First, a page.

Source:Journal of Molecular Biology

Author(s): Fernanda Schreiber, Julia Maryam Arasteh, Trevor D. Lawley

Intestinal colonization resistance to bacterial pathogens is generally associated, among other factors, with mucosal homeostasis that preserves the integrity of the intestinal barrier. Mucosal homeostasis depends on physical and molecular interactions between three components: the resident microbiota, the epithelial layer and the local immune system. The cytokine IL-22 helps to orchestrate this three-way interaction. IL-22 is produced by immune cells present beneath the epithelium and is induced by bacteria present in the intestine. IL-22 stimulates the epithelial cells via the IL-22RA1–IL-10R2 receptor complex inducing changes in the expression of genes involved in the maintenance of epithelial barrier integrity, with a variety of functions in pathogen resistance such as mucus layer modifications and hydration, tight junction fortification and the production of a broad range of bactericidal compounds. These mechanisms of pathogen resistance, in turn, affect the microbiota composition and create an environment that excludes pathogens. Here we highlight the role of IL-22 as key mediator in the give-and-take relationship between the microbiota and the host that impacts pathogen resistance.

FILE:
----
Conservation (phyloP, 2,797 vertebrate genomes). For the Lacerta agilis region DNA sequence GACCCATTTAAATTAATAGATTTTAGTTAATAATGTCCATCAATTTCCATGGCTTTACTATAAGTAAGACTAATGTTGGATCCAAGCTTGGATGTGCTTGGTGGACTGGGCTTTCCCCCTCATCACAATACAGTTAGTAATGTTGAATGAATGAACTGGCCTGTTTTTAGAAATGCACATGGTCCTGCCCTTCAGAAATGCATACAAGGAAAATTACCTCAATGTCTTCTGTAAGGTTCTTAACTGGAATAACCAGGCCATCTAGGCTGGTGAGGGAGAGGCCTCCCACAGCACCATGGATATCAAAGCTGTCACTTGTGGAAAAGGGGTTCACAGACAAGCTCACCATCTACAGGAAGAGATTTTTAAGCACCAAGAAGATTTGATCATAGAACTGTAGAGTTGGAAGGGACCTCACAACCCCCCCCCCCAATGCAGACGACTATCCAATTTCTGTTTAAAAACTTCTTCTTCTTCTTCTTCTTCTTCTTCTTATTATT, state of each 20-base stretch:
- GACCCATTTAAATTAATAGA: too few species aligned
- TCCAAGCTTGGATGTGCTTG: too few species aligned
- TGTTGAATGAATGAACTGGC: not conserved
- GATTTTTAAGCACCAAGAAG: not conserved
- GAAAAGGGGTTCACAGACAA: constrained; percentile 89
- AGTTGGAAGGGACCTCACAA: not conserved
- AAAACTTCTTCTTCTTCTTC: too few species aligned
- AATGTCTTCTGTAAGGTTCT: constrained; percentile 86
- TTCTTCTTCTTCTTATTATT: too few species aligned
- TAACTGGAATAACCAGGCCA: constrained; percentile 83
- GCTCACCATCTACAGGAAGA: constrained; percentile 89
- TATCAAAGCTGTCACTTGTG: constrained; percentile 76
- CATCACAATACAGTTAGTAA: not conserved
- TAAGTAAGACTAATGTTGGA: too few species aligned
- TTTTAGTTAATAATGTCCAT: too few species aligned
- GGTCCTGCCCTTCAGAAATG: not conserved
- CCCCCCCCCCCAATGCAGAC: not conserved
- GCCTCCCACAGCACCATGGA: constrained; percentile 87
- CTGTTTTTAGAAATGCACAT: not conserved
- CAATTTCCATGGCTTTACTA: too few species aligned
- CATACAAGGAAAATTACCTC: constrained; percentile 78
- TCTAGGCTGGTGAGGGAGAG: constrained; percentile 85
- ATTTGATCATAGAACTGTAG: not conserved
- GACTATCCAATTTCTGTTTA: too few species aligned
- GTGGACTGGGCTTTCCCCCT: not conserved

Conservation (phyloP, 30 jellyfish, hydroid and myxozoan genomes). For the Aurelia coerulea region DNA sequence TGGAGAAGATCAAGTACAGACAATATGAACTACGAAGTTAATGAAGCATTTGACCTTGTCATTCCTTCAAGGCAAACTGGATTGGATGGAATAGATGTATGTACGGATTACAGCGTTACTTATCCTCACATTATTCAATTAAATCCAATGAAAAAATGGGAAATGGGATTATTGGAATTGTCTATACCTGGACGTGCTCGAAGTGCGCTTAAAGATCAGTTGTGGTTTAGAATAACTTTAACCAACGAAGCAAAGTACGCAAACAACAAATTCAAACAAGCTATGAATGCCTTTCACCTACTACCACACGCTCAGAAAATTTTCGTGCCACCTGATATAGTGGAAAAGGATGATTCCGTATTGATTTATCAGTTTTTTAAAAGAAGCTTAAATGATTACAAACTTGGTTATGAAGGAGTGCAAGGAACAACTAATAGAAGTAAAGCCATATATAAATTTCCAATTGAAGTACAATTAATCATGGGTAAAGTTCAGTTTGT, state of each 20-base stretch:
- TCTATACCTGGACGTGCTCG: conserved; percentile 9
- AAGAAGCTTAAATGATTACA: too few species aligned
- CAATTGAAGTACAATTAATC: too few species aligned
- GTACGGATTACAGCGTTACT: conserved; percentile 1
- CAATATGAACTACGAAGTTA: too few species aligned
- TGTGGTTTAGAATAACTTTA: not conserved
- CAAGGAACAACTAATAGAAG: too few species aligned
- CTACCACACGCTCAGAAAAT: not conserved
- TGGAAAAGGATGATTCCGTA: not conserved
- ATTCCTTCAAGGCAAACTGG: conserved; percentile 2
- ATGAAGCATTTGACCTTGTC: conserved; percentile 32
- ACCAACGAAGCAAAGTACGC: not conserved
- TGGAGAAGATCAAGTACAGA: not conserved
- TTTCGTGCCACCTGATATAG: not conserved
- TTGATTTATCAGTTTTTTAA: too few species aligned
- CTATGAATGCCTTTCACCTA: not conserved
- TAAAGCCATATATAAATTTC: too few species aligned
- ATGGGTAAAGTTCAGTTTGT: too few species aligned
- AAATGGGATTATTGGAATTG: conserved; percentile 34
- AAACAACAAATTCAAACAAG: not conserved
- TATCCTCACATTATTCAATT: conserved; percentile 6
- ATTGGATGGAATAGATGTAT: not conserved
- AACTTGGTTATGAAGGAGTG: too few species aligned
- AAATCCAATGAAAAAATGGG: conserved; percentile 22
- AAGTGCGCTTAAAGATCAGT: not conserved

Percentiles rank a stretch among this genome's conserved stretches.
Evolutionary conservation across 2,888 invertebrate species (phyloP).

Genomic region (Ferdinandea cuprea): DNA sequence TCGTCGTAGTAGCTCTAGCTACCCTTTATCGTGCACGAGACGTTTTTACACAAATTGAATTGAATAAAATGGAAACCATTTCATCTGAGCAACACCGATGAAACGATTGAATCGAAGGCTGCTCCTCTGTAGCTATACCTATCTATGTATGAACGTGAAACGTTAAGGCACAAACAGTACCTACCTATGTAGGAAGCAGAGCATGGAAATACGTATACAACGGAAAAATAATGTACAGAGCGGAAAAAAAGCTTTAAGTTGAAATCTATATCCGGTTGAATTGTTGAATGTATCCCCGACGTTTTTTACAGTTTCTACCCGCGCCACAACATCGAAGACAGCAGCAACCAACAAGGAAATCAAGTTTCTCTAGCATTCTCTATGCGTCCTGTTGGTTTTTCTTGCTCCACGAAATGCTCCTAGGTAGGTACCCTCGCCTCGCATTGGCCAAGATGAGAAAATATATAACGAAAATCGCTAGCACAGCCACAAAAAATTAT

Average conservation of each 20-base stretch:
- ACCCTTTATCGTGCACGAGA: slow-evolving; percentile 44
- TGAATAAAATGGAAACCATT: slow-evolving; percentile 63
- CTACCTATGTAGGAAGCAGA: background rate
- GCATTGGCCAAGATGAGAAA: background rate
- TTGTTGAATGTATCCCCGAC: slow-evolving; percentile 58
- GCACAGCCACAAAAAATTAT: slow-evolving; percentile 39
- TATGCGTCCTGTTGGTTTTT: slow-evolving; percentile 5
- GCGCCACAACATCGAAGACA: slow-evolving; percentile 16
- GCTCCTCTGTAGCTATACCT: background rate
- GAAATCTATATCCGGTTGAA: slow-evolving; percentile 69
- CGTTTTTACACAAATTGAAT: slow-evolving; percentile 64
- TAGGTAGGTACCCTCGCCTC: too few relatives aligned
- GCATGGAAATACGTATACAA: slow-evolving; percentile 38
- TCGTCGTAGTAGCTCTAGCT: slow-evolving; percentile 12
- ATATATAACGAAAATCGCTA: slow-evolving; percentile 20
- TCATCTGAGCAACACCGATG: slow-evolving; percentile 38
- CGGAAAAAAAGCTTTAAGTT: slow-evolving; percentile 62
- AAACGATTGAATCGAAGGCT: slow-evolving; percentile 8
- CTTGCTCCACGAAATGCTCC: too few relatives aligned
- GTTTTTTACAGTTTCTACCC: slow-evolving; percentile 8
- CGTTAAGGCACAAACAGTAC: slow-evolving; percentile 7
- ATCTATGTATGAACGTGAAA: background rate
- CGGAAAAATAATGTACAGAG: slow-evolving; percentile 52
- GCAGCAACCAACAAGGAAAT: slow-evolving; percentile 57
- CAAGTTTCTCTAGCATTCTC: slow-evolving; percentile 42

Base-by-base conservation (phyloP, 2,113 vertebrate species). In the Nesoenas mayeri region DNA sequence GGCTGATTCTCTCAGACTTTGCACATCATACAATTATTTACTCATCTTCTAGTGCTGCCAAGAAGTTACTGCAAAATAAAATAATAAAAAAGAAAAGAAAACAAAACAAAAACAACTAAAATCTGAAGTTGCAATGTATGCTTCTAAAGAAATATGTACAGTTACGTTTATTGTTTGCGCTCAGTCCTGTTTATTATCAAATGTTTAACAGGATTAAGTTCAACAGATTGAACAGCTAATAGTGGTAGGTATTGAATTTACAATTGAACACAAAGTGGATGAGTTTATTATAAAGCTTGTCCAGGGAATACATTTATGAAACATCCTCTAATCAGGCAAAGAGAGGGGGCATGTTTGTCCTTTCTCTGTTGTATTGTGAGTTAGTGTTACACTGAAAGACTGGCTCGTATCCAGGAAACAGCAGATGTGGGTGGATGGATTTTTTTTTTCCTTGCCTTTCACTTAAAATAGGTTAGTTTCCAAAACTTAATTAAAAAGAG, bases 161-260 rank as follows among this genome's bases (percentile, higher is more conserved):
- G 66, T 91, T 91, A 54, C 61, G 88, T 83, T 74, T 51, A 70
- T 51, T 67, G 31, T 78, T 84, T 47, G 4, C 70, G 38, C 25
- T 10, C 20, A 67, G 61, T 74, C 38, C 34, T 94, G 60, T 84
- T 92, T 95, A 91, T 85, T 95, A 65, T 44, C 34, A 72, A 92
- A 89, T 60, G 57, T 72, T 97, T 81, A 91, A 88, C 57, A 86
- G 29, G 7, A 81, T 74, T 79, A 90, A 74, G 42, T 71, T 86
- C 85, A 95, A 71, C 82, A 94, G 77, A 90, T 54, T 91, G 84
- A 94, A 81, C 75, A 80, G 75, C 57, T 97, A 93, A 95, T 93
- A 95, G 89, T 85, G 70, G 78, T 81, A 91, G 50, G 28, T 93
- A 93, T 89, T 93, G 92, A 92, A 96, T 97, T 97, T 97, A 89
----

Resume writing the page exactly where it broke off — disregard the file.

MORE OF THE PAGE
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Structure of Full-Length Human PDGFRβ Bound to Its Activating Ligand PDGF-B as Determined by Negative-Stain Electron Microscopy

Tue, 10/27/2015 - 22:28
Publication date: Available online 20 October 2015
Source:Journal of Molecular Biology

Author(s): Po-Han Chen, Vinzenz Unger, Xiaolin He